Then, you have the X-factor… Jayson Tatum.  Starting in game one tonight.  The kid who the Celtics looked at and decided was better than the consensus #1 overall pick Markelle Fultz.  Will Tatum lead the bench unit in scoring?  Or will he be more?  Before star players are star players, they come into the league as rookies and exceed everyone’s expectations.  Will Tatum play like a star?  Will he impact games and score 20 points on a given night?  Given Boston’s depth at wing with solid young players like Yabusele, Ojeleye and Nader, and Brown and Hayward able to start at the 4 and 5, there isn’t enormous pressure on the Duke rookie to make a giant impact game one.  However, the Celtics are certainly inferring that he can, considering he’ll be on the court at the opening buzzer tonight.

 

My expectations are sky high for this basketball team.  I believe Kyrie Irving is a superstar.  The thought of him being 28 in the year 2020, in his third year of running an offense like Brad Stevens’ team, makes me salivate.  Oh yeah, and we have Gordon Hayward too.  It won’t truly be real until we see them tonight, in the fourth quarter of a competitive game, laying it all out on the line.  Kyrie Irving, the dynamic enigma that he is, finally facing the music on opening night, facing the Cavs.  This is going to be an unbelievable experience.

 

I will miss Isaiah Thomas.  I will miss his late game heroics, and how he seamlessly joined the ranks of Ortiz and Brady, even if it was just for one magical season.  I’m sorry to see him go, but basketball is a business—Ainge got the guy who was taller, better, younger, and locked up for more years.  He paired him with a perfect cast.  Sometimes, that’s just the way life goes.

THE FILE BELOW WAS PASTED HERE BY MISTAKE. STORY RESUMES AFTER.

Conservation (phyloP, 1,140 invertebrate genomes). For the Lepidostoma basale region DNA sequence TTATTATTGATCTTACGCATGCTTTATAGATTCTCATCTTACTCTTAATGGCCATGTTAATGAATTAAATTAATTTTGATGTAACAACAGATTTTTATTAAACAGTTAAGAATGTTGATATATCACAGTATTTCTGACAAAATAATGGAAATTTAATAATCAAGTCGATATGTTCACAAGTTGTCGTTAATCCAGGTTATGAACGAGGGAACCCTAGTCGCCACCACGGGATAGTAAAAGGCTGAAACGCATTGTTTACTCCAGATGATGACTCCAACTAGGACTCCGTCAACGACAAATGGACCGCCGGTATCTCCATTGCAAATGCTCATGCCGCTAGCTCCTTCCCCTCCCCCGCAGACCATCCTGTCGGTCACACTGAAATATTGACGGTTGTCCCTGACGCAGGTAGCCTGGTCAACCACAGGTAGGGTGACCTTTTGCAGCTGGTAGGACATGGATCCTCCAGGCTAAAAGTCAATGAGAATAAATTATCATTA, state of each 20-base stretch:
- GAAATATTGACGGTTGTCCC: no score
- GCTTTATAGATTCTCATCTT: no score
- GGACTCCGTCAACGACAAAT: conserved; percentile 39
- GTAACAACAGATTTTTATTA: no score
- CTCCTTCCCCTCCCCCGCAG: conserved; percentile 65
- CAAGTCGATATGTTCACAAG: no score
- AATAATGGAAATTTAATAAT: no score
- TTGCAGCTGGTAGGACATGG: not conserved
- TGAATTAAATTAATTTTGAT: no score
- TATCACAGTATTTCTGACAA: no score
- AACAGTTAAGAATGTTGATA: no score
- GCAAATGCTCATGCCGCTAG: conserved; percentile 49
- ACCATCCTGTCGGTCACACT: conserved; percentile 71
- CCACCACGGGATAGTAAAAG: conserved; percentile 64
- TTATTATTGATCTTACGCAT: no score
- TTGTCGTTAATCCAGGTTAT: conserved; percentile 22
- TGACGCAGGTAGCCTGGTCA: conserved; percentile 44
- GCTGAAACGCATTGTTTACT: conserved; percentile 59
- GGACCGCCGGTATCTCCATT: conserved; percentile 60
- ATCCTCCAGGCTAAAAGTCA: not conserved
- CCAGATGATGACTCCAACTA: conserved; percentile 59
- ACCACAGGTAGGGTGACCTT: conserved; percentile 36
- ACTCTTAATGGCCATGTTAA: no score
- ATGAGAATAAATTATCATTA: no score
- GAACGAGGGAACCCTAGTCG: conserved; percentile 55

I expect them to win tonight’s game.  I expect it to be electric.  I expect the Boston Celtics to represent the Eastern Conference in the NBA Finals when all is said and done.  I expect Jayson Tatum and Jaylen Brown to be the players that Danny Ainge bet on the past two seasons.

 

See you tonight.

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Rafael Devers is the Next Red Sox Superstar

Andrew Benintendi is a great representation of the hypothetical “best case scenario” for a rookie in the major leagues.  Benintendi is hitting an eyelash under .280 with 16 bombs and 66 RBI’s.  He’s got a flaw or two, like his continual base-running mishaps, but as far as rookies go, you can’t ask for more than he’s done.  His swing is a perfect, pure lefty cut that is as effortless as it is powerful.  He’s a polished player—some would even say too polished.

Benintendi will be a star in the league for certain, but it remains to be seen if the young outfield sensation could ever attain Superstar status.  With the true upper-echelon of baseball talents, there’s just something different.  With Chris Sale, Aaron Judge, and even Craig Kimbrel, there is a factor of raw, ugly, and pure talent.  Kimbrel doesn’t just make the radar gun—amongst other things—move, but rather, he throws the ball in a way that explodes at its intersection with the strike zone.  You can take 100 swings a day and train your body to be able to hit a ball with homerun power when you guess correctly on a pitch, but some guys have a natural feel for playing baseball that overmatches Andrew Benintendi’s perfected swing, or Dustin Pedroia’s unparalleled work ethic.

Rafael Devers has that.